By Hilary Mare
DESPITE a revenue increase to US$75.1 million from US$63.7 million, for the year ended 30 June, AIM-listed Weatherly International’s losses have more than tripled, to about US$40.1 million from US$10.6 million, the company reported last Monday.
Losses per share widened to US$3.64 from US$0.98.
Nevertheless, Weatherly chairperson John Bryant took some comfort in the current price of copper, noting in the company’s results statement that the price environment in which it operates “improved notably” from the previous financial year, with prices subsequent to the end of the current reporting period reaching three-year highs.
Spot copper prices at the end of the financial year were US$5 949/ ton, up from US$4 836/t at the beginning of the year.
Since 30 June, the copper price spiked as high as US$6 900/t. Despite this increase, however, there was a weakening of the dollar against the South African rand, which adversely affected costs in US dollar terms, while reducing the impact of the price increase when converted to rands. Consequently, while revenue increased 23 percent a ton, as a result of the copper price, costs increased by 13 percent, as a result of the exchange rate.
“While volatility remains quite high and the outlook uncertain, this is certainly a better position to be operating from than that which the company has dealt with for some time,” noted Bryant.
He added that progress continues to be made at the company’s key asset, the Tschudi open-pit copper mine in Namibia, despite management facing some operating challenges well beyond those foreseen prior to construction. Production in the year fell below nameplate capacity, as a result.
Weatherly Chief Executive Officer, Craig Thomas, noted that, in production terms, the year began “on a back foot”, with Tschudi needing to recover from the high groundwater inflow rates encountered in the open-pit in the last quarter of the previous year, while the copper price remained relatively flat, at five-year lows.
Thomas explained that the inflow rates “far exceeded the worst case scenarios foreseen within the bankable feasibility study (BFS), making it impossible to prepare for these excessive inflows in advance, and making it equally impossible to provide the required volumes of ore from the pits to the crushing and stacking plant, in the short-term”.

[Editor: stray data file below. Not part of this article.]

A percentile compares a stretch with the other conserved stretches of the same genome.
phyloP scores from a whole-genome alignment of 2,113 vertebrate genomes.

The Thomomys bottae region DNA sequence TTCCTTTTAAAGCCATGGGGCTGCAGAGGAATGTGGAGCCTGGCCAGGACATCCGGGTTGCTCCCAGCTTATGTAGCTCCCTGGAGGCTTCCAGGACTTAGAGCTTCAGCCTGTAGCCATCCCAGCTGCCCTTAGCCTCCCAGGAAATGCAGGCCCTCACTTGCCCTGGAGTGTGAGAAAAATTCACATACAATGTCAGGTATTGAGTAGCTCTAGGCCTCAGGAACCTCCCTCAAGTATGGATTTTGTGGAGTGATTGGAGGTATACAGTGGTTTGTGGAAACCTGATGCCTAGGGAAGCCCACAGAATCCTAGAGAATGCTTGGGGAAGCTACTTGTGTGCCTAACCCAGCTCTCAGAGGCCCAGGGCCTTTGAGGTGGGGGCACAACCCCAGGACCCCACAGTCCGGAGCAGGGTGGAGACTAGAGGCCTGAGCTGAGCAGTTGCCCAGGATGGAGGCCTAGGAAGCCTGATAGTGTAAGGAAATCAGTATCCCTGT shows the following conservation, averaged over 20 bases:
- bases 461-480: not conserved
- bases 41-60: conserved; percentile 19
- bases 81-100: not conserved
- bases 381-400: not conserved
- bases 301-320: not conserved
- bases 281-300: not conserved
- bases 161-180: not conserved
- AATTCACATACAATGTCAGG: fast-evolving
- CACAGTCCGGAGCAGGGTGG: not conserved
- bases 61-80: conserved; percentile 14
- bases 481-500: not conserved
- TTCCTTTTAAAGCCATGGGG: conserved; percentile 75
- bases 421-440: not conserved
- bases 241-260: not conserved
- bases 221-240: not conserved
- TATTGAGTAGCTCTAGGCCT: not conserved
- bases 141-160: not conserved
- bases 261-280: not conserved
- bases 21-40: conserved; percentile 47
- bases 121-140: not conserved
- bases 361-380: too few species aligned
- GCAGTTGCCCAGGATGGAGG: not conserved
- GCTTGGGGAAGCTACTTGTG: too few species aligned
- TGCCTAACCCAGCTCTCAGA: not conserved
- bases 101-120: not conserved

As a result, cathode production in the September quarter was 15 percent below nameplate, as the market had been advised it would be.
He added that while the groundwater issues were dealt with in the September quarter, record Tschudi production was achieved in the December quarter, and prospects were buoyed by notable improvements in the copper price in the same period.
However, slow leach rates, unforeseen by the BFS, impacted on production, while increased seasonal rainfall delays slowed short-term mitigation responses during the second half of the financial year.
Further, the negative impact on production volumes and unit costs in the March and June quarters were significant, and when combined with the expected poor first quarter result, as a result of the impact of excessive groundwater inflow, three out of the four quarters averaged almost 20 percent below nameplate production rates, Thomas said.
For the whole year, Tschudi produced 14 759 tons of cathode, which was 13 percent below the nameplate target of 17 000 tons. The C1 unit cost achieved for the year was US$5 288/t.
Following the financial year-end, copper prices have further increased, with Tschudi increasing to nameplate production levels by the end of September.
“However, subsequent to the year-end, our remedial actions are bearing fruit, and we remain cautiously optimistic that nameplate production rates will be maintained,” Bryant said.
The company also prepared for better times ahead, by cautiously advancing project development plans for Otjihase and Matchless, and seeking further growth opportunities in the region, consistent with its stated strategy of pursuing growth through developing and operating profitable medium-scale base metals mines in lower-risk parts of Africa.
“While our lossmaking financial results are of course very disappointing, I would also like to take this opportunity to thank all of our shareholders, and especially Orion, for being so supportive through the period,” Thomas said. He maintained, however, that the company looked forward to further stabilising and optimising performance at Tschudi, and to more “robustly advancing” Weatherly’s project development portfolio
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